Modern History

On this installment of StudioTulsa, we speak with Geoffrey Harris, a noted expert on European history, politics, and culture. Last night, Mr. Harris gave a private address to the Tulsa Committee on Foreign Relations entitled "The European Union: Domestic and International Challenges," and he expands on his remarks on our program today. As noted at the Tulsa Committee's website: "Mr. Harris is currently the Deputy Head of the European Parliament Liaison Office with the U.S. Congress.

On this edition of StudioTulsa, we're discussing an interesting new literary biography called "The Man Who Invented Fiction: How Cervantes Ushered In the Modern World." Our guest is the author, William Egginton, who is the Andrew W. Mellon Professor in the Humanities and a Professor of German and Romance Languages and Literatures at the Johns Hopkins University. As was noted of this compelling study in the pages of Publishers Weekly: "Egginton weaves together Cervantes's life story with his development as a writer.

On this edition of ST, we speak with the two Michigan State University professors who will be jointly delivering the Cadenhead-Settle Memorial Lecture in History tonight (Monday the 15th) on the TU campus. The lecture is free to the public; it begins at 7:30pm in Helmerich Hall. Our guests are Lewis H. Siegelbaum and Leslie Page Moch, who are also the co-authors of "Broad Is My Native Land: Repertoires and Regimes of Migration in Russia's Twentieth Century" (Cornell University Press).

(Note: This interview originally aired in June of this year.) One day in 1903, in the sandy, seaside Outer Banks of North Carolina, two unknown brothers from Ohio changed the direction of history. But it would take the world some time catch up with -- to both understand and appreciate -- what had happened that day. The age of flight had arrived, but its origin had been decidedly quiet, obscure, remote. And who exactly were Wilbur and Orville Wright, anyway?

Our guest on StudioTulsa today is the three-time Pulitzer Prize-winning journalist, author, and military historian Rick Atkinson, who is the recipient of this year's Peggy V. Helmerich Distinguished Author Award. (This prize is awarded annually by the Tulsa Library Trust.) Atkinson grew up a self-described "military brat" and began his writing career as a newspaper reporter in Pittsburgh, Kansas, and today he's perhaps best known for his bestselling "Liberation Trilogy" about the U.S. Army's role in the liberation of Europe during World War II.

On this edition of ST, we speak by phone with Erik Larson, the bestselling nonfiction writer whose page-turning historical narratives include "The Devil in the White City," "In the Garden of Beasts: Love, Terror, and an American Family in Hitler’s Berlin," and (most recently) "Dead Wake: The Last Crossing of the Lusitania." This last named book -- exploring the events before, during, and after the 1915 sinking of the ocean liner Lusitania -- is the main thrust of our conversation, although Larson also speaks about how he locates, happens upon, researches, and writes his remarkable stories.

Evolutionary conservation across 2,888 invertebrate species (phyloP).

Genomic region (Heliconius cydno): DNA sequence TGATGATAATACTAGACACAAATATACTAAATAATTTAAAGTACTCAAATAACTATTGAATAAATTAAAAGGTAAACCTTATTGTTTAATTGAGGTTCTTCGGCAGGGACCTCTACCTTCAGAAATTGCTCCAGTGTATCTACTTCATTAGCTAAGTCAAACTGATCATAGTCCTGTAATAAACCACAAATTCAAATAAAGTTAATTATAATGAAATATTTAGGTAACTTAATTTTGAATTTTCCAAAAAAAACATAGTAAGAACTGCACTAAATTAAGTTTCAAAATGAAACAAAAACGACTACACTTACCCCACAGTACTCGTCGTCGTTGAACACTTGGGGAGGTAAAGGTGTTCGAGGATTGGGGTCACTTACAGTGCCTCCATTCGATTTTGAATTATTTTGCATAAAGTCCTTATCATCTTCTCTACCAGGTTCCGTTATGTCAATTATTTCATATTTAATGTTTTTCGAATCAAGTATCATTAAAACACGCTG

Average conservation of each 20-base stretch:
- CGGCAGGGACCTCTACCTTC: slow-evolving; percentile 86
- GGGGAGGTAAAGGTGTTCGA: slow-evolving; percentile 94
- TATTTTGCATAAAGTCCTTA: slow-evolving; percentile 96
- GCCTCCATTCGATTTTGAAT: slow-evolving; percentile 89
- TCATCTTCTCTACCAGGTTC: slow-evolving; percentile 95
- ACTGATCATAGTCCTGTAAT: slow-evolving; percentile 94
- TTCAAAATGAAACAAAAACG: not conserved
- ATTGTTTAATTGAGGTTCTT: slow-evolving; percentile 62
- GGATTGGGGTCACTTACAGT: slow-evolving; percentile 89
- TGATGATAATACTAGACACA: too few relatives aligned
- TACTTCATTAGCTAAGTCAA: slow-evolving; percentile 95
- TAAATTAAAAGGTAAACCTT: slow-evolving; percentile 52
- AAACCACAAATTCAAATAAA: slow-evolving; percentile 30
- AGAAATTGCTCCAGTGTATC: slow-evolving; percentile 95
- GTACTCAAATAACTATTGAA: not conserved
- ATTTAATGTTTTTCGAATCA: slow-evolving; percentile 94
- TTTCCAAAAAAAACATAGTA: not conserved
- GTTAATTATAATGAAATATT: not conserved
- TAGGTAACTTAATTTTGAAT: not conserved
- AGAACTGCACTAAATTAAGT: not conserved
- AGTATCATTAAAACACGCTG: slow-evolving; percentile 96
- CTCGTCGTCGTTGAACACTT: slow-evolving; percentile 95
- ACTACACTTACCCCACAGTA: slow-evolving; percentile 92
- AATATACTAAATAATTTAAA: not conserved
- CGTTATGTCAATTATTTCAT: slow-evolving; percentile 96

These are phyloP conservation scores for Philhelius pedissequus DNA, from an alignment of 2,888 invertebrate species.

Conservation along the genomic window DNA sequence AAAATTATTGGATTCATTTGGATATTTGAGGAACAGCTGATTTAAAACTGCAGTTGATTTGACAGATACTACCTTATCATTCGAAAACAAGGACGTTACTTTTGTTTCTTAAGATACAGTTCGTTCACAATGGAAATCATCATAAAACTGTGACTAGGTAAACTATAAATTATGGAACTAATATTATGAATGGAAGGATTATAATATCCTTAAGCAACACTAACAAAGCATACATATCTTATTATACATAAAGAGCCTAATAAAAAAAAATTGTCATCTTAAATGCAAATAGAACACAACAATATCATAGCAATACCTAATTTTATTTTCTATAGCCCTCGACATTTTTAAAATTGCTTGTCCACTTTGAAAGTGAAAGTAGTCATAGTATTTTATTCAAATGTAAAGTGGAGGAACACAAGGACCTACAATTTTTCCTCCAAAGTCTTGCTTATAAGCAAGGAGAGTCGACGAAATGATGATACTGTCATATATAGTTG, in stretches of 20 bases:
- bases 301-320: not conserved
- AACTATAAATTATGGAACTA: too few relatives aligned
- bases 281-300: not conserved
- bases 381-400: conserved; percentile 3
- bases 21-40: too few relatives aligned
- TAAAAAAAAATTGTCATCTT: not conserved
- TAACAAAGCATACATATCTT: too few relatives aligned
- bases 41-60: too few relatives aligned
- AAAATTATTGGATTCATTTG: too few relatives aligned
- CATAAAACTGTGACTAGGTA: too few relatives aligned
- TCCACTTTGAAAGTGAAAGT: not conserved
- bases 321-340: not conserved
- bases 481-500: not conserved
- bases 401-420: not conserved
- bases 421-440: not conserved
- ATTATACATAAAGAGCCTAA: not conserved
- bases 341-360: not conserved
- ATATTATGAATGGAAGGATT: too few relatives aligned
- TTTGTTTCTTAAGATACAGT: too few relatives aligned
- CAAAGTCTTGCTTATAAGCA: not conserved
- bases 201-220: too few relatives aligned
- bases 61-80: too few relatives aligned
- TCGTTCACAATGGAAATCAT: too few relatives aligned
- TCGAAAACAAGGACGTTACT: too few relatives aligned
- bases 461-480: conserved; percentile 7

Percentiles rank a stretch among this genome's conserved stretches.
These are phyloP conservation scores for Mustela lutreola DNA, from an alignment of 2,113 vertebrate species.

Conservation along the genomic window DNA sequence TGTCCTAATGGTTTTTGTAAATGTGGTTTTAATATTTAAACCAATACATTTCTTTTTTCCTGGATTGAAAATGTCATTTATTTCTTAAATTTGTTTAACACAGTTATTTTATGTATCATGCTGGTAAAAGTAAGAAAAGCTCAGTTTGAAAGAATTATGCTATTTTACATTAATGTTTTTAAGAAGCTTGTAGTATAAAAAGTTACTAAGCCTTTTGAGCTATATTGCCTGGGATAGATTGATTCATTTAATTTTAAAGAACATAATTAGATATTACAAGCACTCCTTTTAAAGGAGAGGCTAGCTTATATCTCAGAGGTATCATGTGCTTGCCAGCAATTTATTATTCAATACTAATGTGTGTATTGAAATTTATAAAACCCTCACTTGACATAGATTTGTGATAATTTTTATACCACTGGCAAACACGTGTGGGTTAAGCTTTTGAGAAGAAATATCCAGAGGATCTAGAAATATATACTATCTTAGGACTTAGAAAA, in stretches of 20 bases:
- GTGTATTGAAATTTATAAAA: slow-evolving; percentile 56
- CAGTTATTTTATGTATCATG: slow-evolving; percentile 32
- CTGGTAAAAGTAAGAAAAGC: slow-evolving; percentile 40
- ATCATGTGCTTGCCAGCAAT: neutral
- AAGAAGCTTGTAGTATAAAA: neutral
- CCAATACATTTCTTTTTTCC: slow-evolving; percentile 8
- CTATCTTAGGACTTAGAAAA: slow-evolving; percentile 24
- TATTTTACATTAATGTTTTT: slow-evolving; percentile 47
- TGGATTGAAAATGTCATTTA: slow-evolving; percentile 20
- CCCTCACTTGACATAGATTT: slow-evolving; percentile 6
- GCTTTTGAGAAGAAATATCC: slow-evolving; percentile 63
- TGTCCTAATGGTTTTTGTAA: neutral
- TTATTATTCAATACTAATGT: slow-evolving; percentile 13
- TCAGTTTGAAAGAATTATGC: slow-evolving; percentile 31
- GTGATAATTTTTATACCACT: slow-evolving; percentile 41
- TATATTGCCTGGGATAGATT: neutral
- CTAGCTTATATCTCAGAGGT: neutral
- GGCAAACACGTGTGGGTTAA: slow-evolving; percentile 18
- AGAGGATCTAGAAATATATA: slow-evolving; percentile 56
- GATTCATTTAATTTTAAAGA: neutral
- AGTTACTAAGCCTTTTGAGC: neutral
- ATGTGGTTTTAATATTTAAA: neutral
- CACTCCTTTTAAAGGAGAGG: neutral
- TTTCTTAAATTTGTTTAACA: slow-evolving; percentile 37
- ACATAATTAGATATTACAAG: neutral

On this edition of ST, we speak with the popular historian whom H.W. Brands has called "a master of the historical moment" -- Jay Winik is our guest; he's the author of the bestselling "April 1865," among other books. Winik talks with us about his newest volume, which is just out: "1944: FDR and the Year That Changed History." As was noted of this work in a starred review in Kirkus: "An accomplished popular historian unpacks the last full year of World War II and the excruciatingly difficult decisions facing Franklin Roosevelt....

On this edition of ST, an interesting, big-ideas-driven conversation with Dr. Jim Norwine, the Regents Professor Emeritus of Geography at Texas A&M University-Kingsville. Dr. Norwine is the editor of a textbook called "A World after Climate Change and Culture-Shift" from Springer Publishers. It's a collection of essays that's described like so at the Springer website: "An international team of environmental and social scientists explain two powerful current change-engines and how their effects, and our responses to them, will transform Earth and humankind into the 22nd-century....

On this edition of ST, we speak with the Kentucky-based writer and historian, Emily Bingham, who is the author of "Mordecai: An Early American Family" (2003) and co-editor of "The Southern Agrarians and the New Deal." Bingham tells us about her newest book, which is actually a biography of her own great-aunt: "Irrepressible: The Jazz Age Life of Henrietta Bingham." As was noted of this volume in a starred review in Kirkus: "A colorful portrait of a daring woman....

One day in 1903, in the sandy, seaside Outer Banks of North Carolina, two unknown brothers from Ohio changed the direction of history. But it would take the world some time catch up with -- to both understand and appreciate -- what had happened that day. The age of flight had arrived, but its origin had been decidedly quiet, obscure, remote. And who exactly were Wilbur and Orville Wright, anyway? Our guest on ST is the distinguished American historian and biographer -- and two-time winner of the Pulitzer Prize -- David McCullough, who joins us to talk about his newest book.

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